6. Fuel was being transferred between two aboveground storage tanks at a farm during a rainstorm. The transfer tank overfilled and the overfill alarm did not trigger. In addition, the secondary containment valve had been left open causing fuel and rainwater to escape the containment for several hours before the release was detected. The farm owner was held responsible for the costly storage tank clean-up.
7. A farmer was sued by a nearby residential development alleging that the fumes from the spread of manure and other herbicides and pesticides caused several tenants to suffer migraine headaches and other related health problems.
8. A local farmer had claims for property damage made against him for contracting services when the herbicide being used was over-sprayed onto a neighboring farm resulting in damage to the neighbor’s crops. A claim was made for the value of the damaged crops.
9. To service their agricultural needs, a local farm operated a cooperative (co-op) on site to store perishable products and to supply inputs for production, including fertilizers, fuel and machinery services. The farm operation used a nearby railway to transfer products and other resources to local vendors. While loading the bulk freight onto the rail, the tanker, which contained dairy substance, overturned and the liquid was released into the surrounding soil.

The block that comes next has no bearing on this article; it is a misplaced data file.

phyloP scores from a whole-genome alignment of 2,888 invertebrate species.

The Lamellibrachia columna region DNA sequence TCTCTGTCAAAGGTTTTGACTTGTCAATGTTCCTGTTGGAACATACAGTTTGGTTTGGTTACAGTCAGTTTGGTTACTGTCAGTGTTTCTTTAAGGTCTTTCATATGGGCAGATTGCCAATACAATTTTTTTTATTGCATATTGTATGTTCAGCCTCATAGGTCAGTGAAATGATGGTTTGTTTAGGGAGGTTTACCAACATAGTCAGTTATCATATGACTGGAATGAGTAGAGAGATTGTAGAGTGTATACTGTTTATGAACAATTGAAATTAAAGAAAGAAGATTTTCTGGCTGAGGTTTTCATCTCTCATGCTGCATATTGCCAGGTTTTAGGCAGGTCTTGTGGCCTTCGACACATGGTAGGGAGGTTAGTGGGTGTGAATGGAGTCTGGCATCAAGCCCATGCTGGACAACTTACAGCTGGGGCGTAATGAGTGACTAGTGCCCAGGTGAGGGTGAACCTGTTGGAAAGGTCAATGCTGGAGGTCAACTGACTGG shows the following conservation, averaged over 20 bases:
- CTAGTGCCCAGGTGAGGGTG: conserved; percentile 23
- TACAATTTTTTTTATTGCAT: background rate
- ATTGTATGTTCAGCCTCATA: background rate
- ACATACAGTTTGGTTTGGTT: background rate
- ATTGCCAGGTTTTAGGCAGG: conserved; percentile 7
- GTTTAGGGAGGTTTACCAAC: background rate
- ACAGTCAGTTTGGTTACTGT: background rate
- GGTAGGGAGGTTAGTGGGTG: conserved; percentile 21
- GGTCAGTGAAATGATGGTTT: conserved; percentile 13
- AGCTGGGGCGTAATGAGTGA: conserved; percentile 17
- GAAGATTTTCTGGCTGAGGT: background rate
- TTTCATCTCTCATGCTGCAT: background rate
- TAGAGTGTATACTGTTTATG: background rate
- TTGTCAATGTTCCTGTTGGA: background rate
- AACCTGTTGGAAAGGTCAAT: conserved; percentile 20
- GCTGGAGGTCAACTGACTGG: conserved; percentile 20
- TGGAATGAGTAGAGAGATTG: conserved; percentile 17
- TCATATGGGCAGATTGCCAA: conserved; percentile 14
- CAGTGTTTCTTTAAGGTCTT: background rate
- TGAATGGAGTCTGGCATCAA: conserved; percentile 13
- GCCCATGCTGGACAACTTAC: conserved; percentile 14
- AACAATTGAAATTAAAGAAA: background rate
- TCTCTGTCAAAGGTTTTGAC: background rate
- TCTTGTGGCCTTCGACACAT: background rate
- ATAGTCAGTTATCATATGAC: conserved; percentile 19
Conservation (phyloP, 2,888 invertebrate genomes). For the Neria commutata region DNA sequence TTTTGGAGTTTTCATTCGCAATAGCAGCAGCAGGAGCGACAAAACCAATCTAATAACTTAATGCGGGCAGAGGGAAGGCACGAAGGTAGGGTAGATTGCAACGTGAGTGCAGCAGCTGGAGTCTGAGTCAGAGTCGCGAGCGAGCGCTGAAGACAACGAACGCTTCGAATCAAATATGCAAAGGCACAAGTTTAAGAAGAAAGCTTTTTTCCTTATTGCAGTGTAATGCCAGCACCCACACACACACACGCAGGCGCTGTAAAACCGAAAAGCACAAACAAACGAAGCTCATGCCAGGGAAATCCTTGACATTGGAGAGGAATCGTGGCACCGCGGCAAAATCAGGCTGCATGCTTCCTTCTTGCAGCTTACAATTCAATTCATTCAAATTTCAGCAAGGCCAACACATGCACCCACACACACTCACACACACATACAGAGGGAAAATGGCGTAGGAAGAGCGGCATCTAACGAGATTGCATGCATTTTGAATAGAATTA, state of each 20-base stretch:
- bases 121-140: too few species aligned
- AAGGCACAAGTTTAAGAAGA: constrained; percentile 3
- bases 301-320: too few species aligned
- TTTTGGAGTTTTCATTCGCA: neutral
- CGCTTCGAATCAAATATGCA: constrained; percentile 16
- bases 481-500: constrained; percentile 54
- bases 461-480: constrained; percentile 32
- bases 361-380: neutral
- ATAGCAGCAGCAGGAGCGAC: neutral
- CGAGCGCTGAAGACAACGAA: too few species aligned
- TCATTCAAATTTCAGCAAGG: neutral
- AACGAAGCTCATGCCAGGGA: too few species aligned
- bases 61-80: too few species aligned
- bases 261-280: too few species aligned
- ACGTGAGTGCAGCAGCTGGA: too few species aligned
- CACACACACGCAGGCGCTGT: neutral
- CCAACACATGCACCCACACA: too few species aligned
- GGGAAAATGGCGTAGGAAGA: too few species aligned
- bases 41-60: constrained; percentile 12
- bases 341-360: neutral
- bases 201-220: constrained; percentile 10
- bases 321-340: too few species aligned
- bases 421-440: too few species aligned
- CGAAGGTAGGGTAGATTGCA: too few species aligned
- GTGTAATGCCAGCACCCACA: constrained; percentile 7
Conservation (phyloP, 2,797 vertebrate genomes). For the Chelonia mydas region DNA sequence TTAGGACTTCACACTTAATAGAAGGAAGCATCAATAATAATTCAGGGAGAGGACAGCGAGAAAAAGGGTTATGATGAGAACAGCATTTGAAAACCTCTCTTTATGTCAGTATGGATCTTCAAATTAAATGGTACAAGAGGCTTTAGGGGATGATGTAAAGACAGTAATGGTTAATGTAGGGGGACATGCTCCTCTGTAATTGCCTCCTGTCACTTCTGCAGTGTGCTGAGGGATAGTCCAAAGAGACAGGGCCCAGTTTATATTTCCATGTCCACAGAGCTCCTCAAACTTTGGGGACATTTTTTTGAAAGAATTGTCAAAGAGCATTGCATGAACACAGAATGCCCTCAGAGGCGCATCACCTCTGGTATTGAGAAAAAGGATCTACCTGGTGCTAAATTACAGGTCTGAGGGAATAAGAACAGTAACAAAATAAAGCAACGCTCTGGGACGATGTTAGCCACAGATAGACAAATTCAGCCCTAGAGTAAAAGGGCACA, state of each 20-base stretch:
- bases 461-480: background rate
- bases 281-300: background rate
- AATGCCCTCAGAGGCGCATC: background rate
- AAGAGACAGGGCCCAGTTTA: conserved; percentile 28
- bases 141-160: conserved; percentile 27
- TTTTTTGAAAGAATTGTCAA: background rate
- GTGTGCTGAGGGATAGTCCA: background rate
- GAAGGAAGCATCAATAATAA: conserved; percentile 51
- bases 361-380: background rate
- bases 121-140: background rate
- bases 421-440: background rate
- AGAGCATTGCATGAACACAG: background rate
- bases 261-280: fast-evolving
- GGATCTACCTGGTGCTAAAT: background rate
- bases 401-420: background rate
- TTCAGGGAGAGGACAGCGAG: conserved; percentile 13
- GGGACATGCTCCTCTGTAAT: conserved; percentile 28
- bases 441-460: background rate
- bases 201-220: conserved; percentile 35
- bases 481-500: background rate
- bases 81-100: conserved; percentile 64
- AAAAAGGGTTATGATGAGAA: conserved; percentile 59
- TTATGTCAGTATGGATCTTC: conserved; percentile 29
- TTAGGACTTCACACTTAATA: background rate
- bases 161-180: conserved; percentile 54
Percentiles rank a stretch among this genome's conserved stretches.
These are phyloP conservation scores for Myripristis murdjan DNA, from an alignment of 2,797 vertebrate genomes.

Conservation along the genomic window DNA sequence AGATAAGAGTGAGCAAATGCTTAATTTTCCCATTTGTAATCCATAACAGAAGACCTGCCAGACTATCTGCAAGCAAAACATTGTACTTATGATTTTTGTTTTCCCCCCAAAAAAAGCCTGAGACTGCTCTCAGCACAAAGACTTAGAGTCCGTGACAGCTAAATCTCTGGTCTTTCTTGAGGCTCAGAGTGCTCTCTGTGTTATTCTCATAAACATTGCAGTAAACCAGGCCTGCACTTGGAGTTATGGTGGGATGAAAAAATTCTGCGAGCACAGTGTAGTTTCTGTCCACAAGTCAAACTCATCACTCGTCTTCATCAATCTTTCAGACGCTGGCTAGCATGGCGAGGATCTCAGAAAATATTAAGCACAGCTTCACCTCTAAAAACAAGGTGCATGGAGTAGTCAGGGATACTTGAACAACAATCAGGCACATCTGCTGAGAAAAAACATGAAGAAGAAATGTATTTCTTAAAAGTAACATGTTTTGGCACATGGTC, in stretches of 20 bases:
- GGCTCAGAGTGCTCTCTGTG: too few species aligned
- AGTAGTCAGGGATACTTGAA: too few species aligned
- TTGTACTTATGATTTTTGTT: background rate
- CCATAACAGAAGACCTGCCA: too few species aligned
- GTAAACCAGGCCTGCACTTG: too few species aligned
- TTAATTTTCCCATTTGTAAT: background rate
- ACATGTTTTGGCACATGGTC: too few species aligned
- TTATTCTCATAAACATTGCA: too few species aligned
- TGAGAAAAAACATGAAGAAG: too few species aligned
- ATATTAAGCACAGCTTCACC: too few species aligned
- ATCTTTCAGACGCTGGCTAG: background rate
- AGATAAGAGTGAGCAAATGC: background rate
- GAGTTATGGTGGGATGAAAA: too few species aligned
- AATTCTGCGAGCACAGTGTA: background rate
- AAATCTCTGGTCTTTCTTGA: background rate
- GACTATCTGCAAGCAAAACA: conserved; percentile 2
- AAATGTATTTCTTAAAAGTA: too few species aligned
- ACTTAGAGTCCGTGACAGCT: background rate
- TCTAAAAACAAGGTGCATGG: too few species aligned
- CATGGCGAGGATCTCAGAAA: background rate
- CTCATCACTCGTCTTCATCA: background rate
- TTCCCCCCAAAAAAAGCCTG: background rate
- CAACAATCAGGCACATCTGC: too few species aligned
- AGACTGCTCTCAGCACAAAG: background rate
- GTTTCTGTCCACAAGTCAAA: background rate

Did you know? 52 percent of rail freight loads consist of bulk commodities such as agriculture and energy products, automobiles and components, construction materials, chemicals, equipment and food. Releases such as dairy from a tanker are typically not thought of as a pollution condition; however, these types of spills can be hazardous for the impacted soil and groundwater. (Source: https://railroads.dot.gov/rail-network-development/freight-rail-overview)
10. The owners of a farm went into bankruptcy resulting in a local environmental agency hiring a remediation contractor to properly close the onsite co-op facility. It was determined that the owners had been improperly stockpiling drums in the back prior to the bankruptcy, requiring the contractor to arrange for shipping of the drums to an operating licensed facility.
11. A soybean producer found that the floating roof drain of an aboveground storage container failed and released the tank’s chemical contents into a creek nearby. A claim was made for clean-up costs.
12. A local water works department filed a lawsuit against farmers in the area, claiming that drainage from these farms acted as a conduit for fertilizer to move from the farm fields to waterways and contributed to high nitrate levels which resulted in algae bloom, causing fish kills and dead zones.
13. A contractor was hired to upgrade a system in a farm co-op facility. During installation, a failed valve system caused an ammonia leak. The release resulted in a toxic cloud of ammonia that caused respiratory distress to onsite workers and the evacuation of neighboring business. It is worth noting that both the onsite workers and employees were not covered under the pollution policy; therefore, the farm owner was held responsible for the defense of the bodily injury claims as well as numerous business interruption claims that were filed by surrounding tenants.